In his opening remarks at this year’s National Automobile Dealers Association (NADA) annual show, incoming chairman Paul Walser applauded the resilience of the thousands of dealers and managers, OEM executives, and everyone around the industry gathered to hear him. In the same breath, he reminded them that “we don’t live in the same world we used to.”
That new-world reality was demonstrated by the fact that none of these thousands of people was physically there. Instead, they listened in remotely with dozens of them appearing behind Walser on screen via a live video feed.
Just as NADA brought its massive annual show to the dealerships for the first time, dealerships will be challenged to bring their showrooms to their customers in 2021 and beyond. They will need to replicate access to people and processes once provided only on-site. It will be imperative that dealerships treat their website not only as an extension of, but also as a substitute for, the physical dealership itself. Integrating the two into a “bricks-and-clicks” customer journey will be key. But they will need to do it in a way that makes sense for the automotive space.
What’s driving the digital customer journey?
Propelled into heightened reality by the COVID-19 pandemic, the digitization of the car-buying experience and the car dealership has been in motion for years. This evolution derived from newer, native online players like Carvana and Vroom, direct-to-consumer sales models from the likes of Tesla, and increasing expectations of customer experience.
As early as 2014, McKinsey research showed that “online” was the number one marketing and sales channel for buying cars. By 2019, they reported that 80% of car-buying research (on average 14 hours) was taking place online. And more than 2/3 of car buyers were actually making the purchasing decision online. Taken one step further, Deloitte found that 60% of U.S. consumers are “interested” in the concept of buying their next vehicle direct from the manufacturer entirely. They added that “this should be a wake-up call for auto dealers that the expectation of a completely digital buying experience could be closer than they think.”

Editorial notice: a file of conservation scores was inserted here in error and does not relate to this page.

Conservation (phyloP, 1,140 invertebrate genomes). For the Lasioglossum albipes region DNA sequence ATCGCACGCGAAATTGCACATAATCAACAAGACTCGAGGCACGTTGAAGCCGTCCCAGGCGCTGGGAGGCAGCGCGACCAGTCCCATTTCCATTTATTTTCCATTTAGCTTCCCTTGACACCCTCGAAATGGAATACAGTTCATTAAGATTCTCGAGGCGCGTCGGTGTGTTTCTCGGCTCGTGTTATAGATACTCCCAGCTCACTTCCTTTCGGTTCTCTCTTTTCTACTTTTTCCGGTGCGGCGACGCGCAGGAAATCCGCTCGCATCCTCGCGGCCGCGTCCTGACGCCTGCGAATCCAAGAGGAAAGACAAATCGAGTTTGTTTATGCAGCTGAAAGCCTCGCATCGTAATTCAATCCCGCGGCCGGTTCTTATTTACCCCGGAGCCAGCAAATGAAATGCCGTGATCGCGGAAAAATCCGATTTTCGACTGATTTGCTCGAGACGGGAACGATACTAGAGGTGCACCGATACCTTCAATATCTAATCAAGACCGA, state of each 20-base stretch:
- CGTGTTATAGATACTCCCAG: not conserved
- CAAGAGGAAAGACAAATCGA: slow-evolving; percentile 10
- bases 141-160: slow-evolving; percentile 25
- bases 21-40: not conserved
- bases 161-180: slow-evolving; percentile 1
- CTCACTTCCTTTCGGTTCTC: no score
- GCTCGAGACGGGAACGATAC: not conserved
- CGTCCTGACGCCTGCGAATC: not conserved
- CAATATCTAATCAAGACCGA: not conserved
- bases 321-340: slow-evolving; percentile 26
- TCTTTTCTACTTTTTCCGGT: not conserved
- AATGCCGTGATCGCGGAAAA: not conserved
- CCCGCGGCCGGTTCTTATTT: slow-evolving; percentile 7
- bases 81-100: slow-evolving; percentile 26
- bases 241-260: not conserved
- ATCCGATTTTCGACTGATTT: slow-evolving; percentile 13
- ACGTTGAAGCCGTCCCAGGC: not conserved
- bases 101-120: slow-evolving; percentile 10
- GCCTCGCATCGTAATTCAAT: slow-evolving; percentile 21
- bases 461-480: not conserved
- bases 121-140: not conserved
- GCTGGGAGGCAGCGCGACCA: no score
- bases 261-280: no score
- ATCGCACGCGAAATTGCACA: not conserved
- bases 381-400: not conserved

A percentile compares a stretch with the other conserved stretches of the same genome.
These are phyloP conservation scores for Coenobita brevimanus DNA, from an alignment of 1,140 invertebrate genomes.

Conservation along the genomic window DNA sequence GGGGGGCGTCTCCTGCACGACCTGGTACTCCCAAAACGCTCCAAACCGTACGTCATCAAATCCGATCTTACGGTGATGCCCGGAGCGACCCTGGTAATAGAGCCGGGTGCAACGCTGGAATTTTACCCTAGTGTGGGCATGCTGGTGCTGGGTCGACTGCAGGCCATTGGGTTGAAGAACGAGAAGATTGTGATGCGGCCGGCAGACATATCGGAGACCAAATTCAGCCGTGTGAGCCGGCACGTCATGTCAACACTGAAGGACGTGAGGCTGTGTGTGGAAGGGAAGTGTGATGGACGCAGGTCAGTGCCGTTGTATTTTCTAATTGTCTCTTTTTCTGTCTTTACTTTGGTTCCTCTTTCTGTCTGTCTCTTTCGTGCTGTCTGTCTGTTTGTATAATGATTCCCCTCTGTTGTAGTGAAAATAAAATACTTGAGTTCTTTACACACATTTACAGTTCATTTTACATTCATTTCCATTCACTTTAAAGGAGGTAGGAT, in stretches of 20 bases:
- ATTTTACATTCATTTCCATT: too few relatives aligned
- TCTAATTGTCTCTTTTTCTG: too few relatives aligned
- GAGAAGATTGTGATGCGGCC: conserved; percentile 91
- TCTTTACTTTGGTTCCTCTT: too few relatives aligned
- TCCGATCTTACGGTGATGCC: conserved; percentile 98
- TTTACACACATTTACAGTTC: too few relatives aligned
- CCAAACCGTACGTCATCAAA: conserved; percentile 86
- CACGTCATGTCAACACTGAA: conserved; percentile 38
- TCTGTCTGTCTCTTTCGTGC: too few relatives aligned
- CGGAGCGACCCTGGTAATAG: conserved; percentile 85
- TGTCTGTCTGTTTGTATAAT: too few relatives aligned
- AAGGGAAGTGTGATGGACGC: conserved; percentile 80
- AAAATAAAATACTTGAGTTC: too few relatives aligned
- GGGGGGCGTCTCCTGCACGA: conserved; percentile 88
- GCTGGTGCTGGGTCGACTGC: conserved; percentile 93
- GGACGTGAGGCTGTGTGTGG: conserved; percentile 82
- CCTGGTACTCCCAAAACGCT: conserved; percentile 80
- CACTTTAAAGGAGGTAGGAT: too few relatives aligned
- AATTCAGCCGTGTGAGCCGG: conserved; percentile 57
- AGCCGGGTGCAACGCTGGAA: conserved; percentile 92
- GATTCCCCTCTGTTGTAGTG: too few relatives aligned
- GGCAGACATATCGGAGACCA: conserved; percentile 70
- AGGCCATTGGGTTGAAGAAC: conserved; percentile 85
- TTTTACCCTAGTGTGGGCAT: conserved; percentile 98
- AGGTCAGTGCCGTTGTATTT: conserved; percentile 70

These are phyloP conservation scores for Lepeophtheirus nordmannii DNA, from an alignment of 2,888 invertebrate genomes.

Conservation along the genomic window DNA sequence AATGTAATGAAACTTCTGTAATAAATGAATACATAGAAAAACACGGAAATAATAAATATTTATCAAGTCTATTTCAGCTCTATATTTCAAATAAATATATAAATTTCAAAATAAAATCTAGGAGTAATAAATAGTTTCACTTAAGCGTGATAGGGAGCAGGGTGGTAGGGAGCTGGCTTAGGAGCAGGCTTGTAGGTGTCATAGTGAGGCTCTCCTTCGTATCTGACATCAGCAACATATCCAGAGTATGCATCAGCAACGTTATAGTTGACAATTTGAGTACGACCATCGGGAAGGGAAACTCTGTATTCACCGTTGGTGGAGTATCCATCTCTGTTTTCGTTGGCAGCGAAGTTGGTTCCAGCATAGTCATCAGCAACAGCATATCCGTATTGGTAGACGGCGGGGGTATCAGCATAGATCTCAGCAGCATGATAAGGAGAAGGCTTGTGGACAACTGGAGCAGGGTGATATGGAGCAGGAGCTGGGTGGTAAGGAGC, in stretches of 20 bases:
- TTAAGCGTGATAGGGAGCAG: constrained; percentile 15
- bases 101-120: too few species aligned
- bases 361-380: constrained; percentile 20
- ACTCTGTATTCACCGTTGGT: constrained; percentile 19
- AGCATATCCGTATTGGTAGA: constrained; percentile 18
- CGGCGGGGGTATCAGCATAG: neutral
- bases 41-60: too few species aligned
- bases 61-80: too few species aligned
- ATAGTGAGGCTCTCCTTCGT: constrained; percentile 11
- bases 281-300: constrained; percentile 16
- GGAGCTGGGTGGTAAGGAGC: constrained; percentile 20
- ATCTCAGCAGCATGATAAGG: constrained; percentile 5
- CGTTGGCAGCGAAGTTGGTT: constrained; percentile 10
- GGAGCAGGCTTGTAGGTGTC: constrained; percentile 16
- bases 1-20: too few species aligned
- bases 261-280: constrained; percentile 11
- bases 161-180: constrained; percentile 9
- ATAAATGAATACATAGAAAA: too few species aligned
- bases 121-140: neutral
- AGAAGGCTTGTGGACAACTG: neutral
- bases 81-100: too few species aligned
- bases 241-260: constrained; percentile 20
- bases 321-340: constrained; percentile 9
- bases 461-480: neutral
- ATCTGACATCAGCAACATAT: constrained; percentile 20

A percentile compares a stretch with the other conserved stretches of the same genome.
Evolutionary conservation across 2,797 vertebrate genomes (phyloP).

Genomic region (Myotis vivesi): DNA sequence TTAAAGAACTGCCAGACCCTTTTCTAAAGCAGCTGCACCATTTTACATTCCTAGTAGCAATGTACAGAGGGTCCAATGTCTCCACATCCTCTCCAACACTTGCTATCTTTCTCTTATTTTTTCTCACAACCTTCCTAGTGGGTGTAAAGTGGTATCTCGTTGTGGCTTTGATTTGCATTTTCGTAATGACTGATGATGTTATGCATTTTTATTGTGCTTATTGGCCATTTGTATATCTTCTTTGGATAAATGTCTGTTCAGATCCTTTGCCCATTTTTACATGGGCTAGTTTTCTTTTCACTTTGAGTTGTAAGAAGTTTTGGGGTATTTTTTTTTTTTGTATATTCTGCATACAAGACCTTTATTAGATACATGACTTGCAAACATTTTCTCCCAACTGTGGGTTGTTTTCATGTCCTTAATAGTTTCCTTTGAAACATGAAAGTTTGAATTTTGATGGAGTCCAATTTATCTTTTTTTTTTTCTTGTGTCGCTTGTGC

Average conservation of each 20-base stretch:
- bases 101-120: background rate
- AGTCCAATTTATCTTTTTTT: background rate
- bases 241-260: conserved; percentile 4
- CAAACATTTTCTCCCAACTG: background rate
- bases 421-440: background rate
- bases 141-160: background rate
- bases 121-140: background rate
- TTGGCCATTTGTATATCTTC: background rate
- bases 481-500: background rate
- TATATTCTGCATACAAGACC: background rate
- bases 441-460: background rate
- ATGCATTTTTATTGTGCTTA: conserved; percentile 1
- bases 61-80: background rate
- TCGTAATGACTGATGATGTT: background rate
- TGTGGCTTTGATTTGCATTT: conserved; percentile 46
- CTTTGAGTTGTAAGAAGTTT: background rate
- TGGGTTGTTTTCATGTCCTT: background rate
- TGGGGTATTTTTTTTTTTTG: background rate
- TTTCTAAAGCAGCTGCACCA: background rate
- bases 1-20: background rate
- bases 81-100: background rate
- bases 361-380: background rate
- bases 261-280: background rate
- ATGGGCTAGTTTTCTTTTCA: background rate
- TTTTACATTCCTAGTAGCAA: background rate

Supply chain challenges will force the need for even greater digitization in 2021, as shortages in the semiconductor and steel industries will challenge traditional models of keeping large stocks of car inventories for immediate purchase on the lots.
Create a smoother road to getting customers into the driver’s seat
In that same NADA keynote address, Walser stated that “we’re not the Amazon of the industry and we don’t pretend to be. But people don’t want to spend four hours understanding the price of a car. The moment customers walk into our stores or start shopping online, the clock is ticking. Shortening the transaction time is critical to our survival.”
With that aim, dealerships (and the OEMs that support them) are adopting the same marketing technologies that retail giants rely on. They’re using conversational AI chatbots capable of ‘greeting’ website visitors and serving up the right content at exactly the right time in the research and discovery phase of the buying journey. They’re also innovating with automotive chats by relying on them to answer more complex customer questions like trade-in value, rebates, and qualifications for discounts. And when the chatbot doesn’t have an answer, it knows how to provide help — connecting customers to live agents via text, phone, or even video. This accelerates qualified leads and all of the information gathered isn’t lost but instead is passed along in the next phase of the buying journey. Savvy dealerships are using automotive chats and live engagement links in social media, email, and other marketing channels to engage customers where they are and draw them deeper into the buying journey.